Oleic acid is a fatty acid that occurs naturally in various animal and vegetable fats and oils. It is an odorless, colorless oil, although commercial samples may be yellowish. In chemical terms, oleic acid is classified as a monounsaturatedomega-9fatty acid, abbreviated with a lipid number of 18:1 cis-9. It has the formula CH3(CH2)7CH=CH(CH2)7COOH. The name derives from the Latin word oleum, which means oil. It is the most common fatty acid in nature. The salts and esters of oleic acid are called oleates.
Fatty acids (or their salts) do not often occur as such in biological systems. Instead fatty acids like oleic acid occur as their esters, commonly triglycerides, which are the greasy materials in many natural oils. Oleic acid is the most common monounsaturated fatty acid in nature. It is found in fats (triglycerides), the phospholipids that make membranes, cholesterol esters, and wax esters.
Esters of azelaic acid find applications in lubrication and plasticizers.
The stereoisomer of oleic acid is called elaidic acid or trans-9-octadecenoic acid. These isomers have distinct physical properties and biochemical properties. Elaidic acid, the most abundant trans fatty acid in diet, appears to have an adverse effect on health. A reaction that converts oleic acid to elaidic acid is called elaidinization.
In chemical analysis, fatty acids are separated by gas chromatography of their methyl ester derivatives. Alternatively, separation of unsaturated isomers is possible by argentation thin-layer chromatography.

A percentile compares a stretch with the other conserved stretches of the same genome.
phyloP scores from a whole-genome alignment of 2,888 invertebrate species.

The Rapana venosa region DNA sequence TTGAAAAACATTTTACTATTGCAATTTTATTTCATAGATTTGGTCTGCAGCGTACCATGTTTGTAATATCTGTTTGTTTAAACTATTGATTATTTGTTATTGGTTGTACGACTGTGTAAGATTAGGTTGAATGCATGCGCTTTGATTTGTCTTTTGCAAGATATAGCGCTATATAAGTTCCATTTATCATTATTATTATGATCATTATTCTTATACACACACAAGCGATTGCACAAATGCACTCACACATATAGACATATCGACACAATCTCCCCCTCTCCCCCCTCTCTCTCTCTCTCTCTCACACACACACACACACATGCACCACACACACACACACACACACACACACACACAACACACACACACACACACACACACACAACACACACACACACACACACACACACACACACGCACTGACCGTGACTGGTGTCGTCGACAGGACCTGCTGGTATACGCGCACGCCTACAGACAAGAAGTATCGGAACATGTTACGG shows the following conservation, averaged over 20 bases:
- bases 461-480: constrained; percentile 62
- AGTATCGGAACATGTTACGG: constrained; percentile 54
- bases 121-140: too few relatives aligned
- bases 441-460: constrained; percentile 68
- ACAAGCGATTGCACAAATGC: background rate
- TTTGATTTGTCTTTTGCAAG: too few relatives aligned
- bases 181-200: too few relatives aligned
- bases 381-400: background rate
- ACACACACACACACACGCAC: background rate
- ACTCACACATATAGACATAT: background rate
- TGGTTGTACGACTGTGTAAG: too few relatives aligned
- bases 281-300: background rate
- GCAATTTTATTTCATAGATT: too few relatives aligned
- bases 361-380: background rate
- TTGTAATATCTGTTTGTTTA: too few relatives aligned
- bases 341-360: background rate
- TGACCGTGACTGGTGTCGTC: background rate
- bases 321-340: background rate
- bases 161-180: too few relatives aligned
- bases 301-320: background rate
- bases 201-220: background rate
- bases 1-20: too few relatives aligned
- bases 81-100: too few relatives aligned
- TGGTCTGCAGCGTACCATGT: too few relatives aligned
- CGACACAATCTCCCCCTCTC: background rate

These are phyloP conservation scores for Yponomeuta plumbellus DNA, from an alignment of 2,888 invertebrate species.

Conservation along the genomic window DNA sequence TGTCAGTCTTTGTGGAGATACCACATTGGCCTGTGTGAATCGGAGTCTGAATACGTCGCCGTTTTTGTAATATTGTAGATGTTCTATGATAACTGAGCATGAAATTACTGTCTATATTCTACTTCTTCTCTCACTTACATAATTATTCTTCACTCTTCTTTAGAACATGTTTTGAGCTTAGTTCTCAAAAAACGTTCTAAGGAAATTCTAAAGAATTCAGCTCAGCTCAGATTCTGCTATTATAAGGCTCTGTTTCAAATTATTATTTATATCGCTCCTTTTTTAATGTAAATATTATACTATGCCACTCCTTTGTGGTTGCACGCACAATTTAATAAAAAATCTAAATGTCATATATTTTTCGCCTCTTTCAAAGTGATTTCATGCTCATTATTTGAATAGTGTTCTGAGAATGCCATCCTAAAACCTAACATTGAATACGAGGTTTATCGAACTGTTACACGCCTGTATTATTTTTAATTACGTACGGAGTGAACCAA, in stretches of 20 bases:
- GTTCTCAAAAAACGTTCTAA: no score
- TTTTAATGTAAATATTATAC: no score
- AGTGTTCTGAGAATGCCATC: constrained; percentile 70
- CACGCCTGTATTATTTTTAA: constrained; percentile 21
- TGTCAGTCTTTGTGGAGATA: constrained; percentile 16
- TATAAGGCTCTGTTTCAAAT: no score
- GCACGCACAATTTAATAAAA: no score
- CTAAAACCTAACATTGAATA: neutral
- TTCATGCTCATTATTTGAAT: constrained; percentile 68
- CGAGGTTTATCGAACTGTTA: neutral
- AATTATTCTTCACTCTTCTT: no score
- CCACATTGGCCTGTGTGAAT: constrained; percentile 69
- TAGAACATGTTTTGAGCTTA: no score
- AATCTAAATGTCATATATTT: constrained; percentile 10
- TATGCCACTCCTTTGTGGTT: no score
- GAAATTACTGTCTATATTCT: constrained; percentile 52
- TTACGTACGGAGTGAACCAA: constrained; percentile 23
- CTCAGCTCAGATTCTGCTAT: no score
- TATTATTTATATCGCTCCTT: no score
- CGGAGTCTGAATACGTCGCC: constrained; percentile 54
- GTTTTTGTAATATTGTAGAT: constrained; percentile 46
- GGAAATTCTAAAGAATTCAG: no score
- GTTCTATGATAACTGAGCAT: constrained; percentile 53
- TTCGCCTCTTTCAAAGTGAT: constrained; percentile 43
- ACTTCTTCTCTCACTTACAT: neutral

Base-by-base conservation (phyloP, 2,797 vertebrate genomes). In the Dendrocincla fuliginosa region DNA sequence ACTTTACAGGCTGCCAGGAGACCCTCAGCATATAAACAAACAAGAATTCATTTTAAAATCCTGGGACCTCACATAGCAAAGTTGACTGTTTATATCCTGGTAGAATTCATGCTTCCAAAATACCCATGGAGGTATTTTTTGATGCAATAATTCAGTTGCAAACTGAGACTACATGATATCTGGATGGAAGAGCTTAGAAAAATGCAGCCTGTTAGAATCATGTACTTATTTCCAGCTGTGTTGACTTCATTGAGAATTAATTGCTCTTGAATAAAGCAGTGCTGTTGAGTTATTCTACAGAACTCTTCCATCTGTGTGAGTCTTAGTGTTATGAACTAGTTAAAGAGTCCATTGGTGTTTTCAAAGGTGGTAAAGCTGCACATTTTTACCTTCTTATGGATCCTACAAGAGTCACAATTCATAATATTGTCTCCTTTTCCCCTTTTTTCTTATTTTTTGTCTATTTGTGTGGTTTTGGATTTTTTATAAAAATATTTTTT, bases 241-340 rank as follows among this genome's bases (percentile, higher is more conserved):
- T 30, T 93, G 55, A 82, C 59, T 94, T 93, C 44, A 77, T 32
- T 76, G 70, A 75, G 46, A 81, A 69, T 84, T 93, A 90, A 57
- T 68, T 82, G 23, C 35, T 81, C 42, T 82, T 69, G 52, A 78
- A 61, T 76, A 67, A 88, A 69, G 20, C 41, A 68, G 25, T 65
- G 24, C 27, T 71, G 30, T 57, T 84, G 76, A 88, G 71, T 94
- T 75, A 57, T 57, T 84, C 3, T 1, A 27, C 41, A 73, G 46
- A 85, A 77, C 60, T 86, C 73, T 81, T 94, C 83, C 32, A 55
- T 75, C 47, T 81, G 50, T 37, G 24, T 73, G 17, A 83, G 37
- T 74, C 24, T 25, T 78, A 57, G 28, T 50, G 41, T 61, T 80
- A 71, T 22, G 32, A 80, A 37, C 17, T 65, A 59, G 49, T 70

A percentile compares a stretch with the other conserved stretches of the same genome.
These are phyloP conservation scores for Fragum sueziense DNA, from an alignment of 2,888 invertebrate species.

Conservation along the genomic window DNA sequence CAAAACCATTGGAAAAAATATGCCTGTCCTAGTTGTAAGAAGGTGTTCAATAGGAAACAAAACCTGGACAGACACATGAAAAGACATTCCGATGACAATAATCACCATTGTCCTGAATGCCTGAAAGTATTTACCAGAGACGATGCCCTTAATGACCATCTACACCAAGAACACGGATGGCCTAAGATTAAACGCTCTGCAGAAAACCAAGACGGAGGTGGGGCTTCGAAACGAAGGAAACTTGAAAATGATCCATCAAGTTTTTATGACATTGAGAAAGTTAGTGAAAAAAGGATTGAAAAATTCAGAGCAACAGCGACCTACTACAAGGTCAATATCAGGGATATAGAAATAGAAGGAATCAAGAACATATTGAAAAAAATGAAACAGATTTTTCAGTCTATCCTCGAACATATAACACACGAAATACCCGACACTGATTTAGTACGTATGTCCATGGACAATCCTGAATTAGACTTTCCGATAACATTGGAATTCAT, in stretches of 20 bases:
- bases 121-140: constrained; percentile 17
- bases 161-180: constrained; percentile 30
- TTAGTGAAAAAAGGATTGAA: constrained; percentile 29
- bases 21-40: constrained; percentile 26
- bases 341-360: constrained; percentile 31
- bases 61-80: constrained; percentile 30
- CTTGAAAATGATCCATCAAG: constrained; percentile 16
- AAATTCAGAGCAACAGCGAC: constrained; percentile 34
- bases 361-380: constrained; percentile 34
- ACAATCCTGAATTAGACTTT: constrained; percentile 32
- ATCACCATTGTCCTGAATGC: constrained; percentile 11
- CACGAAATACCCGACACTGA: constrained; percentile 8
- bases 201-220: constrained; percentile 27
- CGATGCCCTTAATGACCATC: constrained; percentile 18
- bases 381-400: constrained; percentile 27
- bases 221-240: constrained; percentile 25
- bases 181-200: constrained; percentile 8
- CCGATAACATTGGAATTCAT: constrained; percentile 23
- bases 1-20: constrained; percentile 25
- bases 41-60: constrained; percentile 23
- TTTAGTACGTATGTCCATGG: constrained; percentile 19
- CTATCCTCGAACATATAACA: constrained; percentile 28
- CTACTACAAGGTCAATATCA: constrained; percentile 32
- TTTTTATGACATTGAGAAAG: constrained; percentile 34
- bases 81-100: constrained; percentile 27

The principal use of oleic acid is as a component in many foods, in the form of its triglycerides. It is a component of the normal human diet as a part of animal fats and vegetable oils.
Oleic acid as its sodium salt is a major component of soap as an emulsifying agent. It is also used as an emollient. Small amounts of oleic acid are used as an excipient in pharmaceuticals, and it is used as an emulsifying or solubilizing agent in aerosol products.
Oleic acid is also used to induce lung damage in certain types of animals, for the purpose of testing new drugs and other means to treat lung diseases. Specifically in sheep, intravenous administration of oleic acid causes acute lung injury with corresponding pulmonary edema.
Oleic acid is used as a soldering flux in stained glass work for joining lead came.
Oleic acid is also widely used in the solution phase synthesis of nanoparticles, functioning as a kinetic knob to control the size and morphology of nanoparticles.
Oleic acid may be responsible for the hypotensive (blood pressure reducing) effects of olive oil. Adverse effects also have been documented, however, since both oleic and monounsaturated fatty acid levels in the membranes of red blood cells have been associated with increased risk of breast cancer, although the consumption of oleate in olive oil has been associated with a decreased risk of breast cancer.
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